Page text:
Chapter 32: Summary and Analysis
Bootsie: the acknowledged leader of the junkyard gang
Lee Arthur: the only boy who ran with the junkyard gang and lived at home
Juan: the gang member who gives Marguerite a black lace handkerchief
After she runs away from the neighbor’s home, Marguerite finds an abandoned car in which she sleeps that night. The next morning when she awakes, she sees a group of young faces peering in at her. The faces are those of a gang of young people who live in the junked cars. Marguerite lives with the gang for one month.
The month is not a bad one. Marguerite learns to drive, dance, and curse. In addition, she learns tolerance and develops some security.
At the end of the month she calls her mother and asks for fare home. Before she leaves she receives two gifts: a black lace handkerchief from Juan and a friendship ring from a girl in the gang. After she flies to her mother, Marguerite says, “I was at home, again.”
The reader sees a great deal of growth in Marguerite in this chapter: “After a month my thinking processes had so changed that I was hardly recognizable to myself.”; “During the month that I spent in the yard I learned to drive . . . to curse and to dance”; and “The unquestioning acceptance by my peers had dislodged the familiar insecurity.”
Another motif which emerges in this chapter is that of education. The junkyard has become the school facility and the gang members the teachers. Marguerite is the first to acknowledge all the learning she receives from this group:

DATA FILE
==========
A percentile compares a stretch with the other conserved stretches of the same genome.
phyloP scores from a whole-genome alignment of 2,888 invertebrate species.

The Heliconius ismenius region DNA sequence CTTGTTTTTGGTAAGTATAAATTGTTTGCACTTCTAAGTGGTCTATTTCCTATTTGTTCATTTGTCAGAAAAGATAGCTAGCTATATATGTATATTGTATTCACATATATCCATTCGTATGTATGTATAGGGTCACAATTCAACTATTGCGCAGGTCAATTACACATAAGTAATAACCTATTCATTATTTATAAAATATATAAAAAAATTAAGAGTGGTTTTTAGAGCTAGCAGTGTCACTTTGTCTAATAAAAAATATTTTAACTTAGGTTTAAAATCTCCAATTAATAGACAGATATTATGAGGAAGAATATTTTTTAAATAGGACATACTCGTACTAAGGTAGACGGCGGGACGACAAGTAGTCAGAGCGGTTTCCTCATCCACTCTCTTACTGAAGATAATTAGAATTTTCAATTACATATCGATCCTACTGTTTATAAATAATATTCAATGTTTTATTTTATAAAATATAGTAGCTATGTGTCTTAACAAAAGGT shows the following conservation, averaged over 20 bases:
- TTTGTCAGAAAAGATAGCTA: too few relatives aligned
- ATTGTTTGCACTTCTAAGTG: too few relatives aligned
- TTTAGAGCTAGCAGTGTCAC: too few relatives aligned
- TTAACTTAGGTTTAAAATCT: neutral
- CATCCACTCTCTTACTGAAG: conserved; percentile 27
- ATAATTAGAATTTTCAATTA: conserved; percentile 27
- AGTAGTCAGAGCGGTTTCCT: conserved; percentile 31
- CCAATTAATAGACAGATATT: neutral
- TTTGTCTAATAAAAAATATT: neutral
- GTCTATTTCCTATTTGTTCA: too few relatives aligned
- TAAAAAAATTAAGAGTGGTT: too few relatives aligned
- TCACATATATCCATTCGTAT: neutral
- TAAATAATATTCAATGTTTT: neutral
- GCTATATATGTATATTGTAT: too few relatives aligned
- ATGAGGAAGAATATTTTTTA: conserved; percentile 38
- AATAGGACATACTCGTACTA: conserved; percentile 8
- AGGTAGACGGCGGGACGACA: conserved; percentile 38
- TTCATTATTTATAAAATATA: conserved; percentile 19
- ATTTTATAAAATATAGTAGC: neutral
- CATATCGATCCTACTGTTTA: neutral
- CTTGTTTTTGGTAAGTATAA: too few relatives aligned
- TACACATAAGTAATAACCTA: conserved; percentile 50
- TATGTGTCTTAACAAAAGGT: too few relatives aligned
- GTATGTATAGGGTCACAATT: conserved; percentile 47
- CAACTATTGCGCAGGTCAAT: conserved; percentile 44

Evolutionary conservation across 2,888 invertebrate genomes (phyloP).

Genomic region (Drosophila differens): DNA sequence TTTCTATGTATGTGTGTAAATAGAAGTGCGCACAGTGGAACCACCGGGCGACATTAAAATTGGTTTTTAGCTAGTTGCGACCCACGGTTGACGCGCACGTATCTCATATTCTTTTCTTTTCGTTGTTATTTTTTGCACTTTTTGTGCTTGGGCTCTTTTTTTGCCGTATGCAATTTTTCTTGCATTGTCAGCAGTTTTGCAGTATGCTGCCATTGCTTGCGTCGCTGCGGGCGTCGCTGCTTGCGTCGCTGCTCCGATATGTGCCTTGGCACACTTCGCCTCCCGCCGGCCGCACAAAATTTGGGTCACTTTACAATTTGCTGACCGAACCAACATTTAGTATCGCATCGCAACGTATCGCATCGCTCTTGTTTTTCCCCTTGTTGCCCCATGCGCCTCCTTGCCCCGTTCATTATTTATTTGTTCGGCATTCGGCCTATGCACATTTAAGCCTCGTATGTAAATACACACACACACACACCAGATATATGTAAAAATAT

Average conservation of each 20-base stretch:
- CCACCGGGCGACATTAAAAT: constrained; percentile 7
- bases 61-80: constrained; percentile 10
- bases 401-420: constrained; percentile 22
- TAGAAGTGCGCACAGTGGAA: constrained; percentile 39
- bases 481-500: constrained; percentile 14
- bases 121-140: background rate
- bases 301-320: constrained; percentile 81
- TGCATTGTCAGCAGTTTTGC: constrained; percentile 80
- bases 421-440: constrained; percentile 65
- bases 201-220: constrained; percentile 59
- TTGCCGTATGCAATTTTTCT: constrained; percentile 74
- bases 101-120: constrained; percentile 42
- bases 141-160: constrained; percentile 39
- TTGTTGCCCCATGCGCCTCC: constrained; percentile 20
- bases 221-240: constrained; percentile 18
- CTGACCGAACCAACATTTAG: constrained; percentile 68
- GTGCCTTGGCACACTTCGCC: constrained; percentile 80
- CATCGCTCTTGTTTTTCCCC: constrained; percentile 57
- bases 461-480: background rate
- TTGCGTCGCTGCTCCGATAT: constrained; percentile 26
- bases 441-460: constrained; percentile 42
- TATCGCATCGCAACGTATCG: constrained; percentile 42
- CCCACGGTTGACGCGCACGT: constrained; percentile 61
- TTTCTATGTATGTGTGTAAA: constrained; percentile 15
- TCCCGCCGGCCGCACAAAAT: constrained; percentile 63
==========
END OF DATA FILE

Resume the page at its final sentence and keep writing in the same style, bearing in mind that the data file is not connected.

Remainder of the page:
After a month my thinking processes
had so changed that I was hardly recognizable
to myself. The unquestioning acceptance by
my peers had dislodged the familiar insecurity . . .
I was never again to sense myself so solidly
outside the pale of the human race. The lack of
criticism evidenced by our ad hoc community
influenced me, and set a tone of tolerance
for my life.
Character-against-society conflict is also a theme in Chapter 32. Marguerite joins a group of youth who live in a junkyard. They live in an orderly fashion and set their own rules: no two people of opposite sex can sleep together, no one can steal, everyone must work, and all money is to be used communally. The group separates itself from the society about it. While she is with this group, Marguerite is at last able to let go of the familiar insecurity that she brought with her to the junkyard and emerge as a different, more self-assured person.